Envision the energy you get walking around NYC or the vibe you got from a concert. This is what I experienced while attending South by Southwest (SXSW) 2016 last week in Austin, TX.
For the second year in a row, S&T participated in SXSW Interactive. I had discussions with innovators and community leaders from Austin, Texas, to Arlington, Virginia, spoke on panels with industry leaders, including Gary Shapiro the CEO of the Consumer Technology Association, and even participated in a fireside chat with the Secretary of Commerce for the state of Virginia Maurice Jones and the Regional Director for the U.S. Patent and Trademark Office Hope Shimabuku.
A consistent theme at SXSW circled back to how local governments are investing in smart technologies to draw the best talent, reduce costs, keep commerce running, and serve as innovation hubs for their region. Awareness is rising of how S&T is reaching out to creative entrepreneurs who see opportunities and solutions when they hear about complex security problems. I was inspired by the number of people I met who said, “I want to use my skills to make a difference in my community.” This kind of support from innovative thinkers, creators, and makers is important if we are going to meet the highly technical security challenges facing our future.
The recognition of how technology is changing the way we think about communications, do business, and provide security, is itself changing how governments operate and prepare for a future of increased connectivity and mobility. As new capabilities become more integrated into our lives and services become more mobile and connected, S&T is using the knowledge of science and tools of technology to enhance the resiliency of services and systems such as transportation, water, utilities, and public safety. But we can’t do this alone; which is why we attended SXSW and why we need your help.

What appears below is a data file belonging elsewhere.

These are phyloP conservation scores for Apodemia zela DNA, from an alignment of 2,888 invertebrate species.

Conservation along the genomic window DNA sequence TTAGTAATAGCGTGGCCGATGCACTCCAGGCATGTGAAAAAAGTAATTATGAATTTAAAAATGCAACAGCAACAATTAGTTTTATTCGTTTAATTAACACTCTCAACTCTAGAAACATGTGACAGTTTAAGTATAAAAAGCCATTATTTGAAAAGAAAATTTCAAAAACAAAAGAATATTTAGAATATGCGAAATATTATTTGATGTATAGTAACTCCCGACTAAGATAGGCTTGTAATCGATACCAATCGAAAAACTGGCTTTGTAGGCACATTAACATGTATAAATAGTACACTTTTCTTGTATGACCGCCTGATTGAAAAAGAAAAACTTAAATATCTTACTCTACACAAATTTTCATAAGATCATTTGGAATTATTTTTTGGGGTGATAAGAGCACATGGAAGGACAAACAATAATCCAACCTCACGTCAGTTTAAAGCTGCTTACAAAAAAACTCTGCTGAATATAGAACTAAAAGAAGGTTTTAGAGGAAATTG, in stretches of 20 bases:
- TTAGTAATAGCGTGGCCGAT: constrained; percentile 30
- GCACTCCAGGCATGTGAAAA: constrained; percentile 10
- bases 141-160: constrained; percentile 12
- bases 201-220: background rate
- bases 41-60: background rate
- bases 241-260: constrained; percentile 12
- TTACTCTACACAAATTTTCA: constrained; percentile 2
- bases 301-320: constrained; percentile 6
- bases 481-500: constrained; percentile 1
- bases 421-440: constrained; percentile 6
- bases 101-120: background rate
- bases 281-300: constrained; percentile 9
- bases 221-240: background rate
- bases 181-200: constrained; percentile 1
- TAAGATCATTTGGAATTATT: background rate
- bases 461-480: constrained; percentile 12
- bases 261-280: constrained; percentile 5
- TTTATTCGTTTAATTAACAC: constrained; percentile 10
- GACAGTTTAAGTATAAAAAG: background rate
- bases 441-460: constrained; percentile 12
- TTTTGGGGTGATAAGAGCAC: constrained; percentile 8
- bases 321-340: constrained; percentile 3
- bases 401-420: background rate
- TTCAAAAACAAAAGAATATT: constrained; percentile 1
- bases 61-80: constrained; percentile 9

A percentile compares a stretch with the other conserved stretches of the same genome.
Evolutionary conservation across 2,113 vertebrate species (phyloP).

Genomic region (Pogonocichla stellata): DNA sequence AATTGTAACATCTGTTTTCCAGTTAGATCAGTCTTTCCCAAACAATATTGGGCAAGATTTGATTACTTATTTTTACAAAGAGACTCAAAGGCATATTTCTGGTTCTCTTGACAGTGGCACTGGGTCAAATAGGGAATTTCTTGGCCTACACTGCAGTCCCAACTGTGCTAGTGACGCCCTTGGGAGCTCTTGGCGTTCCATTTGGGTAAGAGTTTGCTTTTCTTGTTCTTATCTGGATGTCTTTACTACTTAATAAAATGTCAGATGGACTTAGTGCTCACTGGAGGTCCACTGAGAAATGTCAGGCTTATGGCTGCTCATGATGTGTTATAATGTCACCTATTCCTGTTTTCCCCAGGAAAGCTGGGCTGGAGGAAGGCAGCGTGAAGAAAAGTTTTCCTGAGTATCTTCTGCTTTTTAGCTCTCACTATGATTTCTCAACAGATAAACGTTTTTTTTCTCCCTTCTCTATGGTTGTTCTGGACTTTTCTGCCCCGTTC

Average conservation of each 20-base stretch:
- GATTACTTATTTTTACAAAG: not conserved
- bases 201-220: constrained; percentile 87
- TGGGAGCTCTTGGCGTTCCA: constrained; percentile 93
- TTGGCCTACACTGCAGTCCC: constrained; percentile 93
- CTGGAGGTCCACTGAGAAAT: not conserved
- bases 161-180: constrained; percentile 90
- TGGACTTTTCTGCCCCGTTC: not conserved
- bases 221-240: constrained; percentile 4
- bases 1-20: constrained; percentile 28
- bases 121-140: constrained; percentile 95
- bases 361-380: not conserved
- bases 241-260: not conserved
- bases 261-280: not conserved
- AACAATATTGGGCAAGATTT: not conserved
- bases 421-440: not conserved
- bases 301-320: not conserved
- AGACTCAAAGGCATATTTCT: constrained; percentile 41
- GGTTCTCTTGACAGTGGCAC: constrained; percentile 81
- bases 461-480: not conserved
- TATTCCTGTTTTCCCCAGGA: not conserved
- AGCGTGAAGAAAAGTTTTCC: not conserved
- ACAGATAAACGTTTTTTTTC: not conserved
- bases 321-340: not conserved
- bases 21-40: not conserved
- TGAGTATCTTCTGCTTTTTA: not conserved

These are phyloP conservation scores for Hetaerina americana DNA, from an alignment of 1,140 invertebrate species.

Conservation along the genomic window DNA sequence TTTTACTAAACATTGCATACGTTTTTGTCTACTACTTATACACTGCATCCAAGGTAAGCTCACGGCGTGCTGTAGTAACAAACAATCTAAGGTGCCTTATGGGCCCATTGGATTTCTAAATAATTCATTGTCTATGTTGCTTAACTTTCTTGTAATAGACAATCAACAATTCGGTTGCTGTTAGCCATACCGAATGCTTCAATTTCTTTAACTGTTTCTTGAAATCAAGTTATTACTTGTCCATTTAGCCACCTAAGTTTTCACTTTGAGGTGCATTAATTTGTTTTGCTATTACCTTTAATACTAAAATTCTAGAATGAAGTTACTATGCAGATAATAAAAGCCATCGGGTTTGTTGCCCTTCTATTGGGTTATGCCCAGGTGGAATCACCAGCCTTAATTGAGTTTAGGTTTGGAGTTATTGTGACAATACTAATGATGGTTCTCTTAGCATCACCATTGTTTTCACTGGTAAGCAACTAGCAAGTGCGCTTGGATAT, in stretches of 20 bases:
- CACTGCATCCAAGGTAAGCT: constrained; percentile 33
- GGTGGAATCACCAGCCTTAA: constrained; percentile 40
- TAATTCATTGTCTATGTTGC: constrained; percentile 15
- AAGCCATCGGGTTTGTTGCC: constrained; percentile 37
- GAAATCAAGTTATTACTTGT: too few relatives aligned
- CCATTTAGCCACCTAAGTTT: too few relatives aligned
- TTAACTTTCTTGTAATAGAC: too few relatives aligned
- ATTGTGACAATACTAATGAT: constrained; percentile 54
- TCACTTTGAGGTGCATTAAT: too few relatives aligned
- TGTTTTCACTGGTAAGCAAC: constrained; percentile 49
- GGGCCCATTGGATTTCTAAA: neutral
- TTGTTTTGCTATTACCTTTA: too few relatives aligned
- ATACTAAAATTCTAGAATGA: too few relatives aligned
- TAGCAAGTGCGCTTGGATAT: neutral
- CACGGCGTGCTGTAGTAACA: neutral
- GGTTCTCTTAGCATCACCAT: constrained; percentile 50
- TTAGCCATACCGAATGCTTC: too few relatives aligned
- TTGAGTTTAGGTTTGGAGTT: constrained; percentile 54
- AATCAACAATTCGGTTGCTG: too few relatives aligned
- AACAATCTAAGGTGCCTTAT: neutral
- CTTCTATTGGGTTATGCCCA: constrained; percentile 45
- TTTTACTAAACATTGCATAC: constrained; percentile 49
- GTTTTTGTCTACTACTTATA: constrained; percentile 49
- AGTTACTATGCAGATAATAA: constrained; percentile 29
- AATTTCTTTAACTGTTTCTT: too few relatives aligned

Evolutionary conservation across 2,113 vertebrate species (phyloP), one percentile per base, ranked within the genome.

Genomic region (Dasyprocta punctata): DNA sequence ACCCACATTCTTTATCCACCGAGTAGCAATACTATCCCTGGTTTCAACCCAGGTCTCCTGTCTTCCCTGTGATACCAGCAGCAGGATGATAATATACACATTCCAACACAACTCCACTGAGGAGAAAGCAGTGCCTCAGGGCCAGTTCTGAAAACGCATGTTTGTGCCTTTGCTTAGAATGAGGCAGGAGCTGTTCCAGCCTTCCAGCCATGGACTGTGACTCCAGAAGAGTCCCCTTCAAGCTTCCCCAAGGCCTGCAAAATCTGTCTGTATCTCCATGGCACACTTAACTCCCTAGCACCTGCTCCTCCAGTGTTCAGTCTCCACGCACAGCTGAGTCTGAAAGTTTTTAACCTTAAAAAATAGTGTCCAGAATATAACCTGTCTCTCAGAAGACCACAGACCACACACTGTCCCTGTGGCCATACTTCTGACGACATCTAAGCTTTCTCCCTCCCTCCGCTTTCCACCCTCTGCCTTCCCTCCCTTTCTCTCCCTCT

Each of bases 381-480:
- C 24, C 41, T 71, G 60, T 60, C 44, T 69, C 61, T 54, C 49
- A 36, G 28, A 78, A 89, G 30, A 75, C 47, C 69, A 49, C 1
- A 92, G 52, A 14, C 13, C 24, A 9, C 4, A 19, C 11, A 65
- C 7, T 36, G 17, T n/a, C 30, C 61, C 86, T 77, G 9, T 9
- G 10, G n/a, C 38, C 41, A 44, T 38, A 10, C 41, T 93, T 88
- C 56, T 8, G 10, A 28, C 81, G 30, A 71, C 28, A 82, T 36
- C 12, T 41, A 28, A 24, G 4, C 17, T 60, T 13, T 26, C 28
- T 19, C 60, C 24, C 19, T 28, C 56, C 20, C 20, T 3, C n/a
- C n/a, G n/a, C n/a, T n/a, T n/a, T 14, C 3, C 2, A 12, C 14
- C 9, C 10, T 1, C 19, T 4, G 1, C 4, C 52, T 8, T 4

With increased connectivity across city systems comes a whole new set of interdependent security challenges for reducing risks and vulnerabilities to our networks and infrastructure. We need to come together to better understand how emerging technologies, like the Internet of Things, will impact local and regional security, which impacts our collective security. As communities invest in smart solutions, S&T wants to work with the technology and policy community to help cities navigate this complex space and help industry deliver solutions that address the inherent gaps of today and the capability needs of the future.
Over the next few months, many of us from S&T will be back on the road meeting with entrepreneurs and governmental leaders to share ideas and discuss the individual roles we can each play in ensuring our communities are smart, safe, and secure. Are you ready to think differently about the role science and technology plays in your community? S&T wants to work with you!
To learn more, please visit our events page or contact Daniel Conway at SandTOCC@hq.dhs.gov for more information.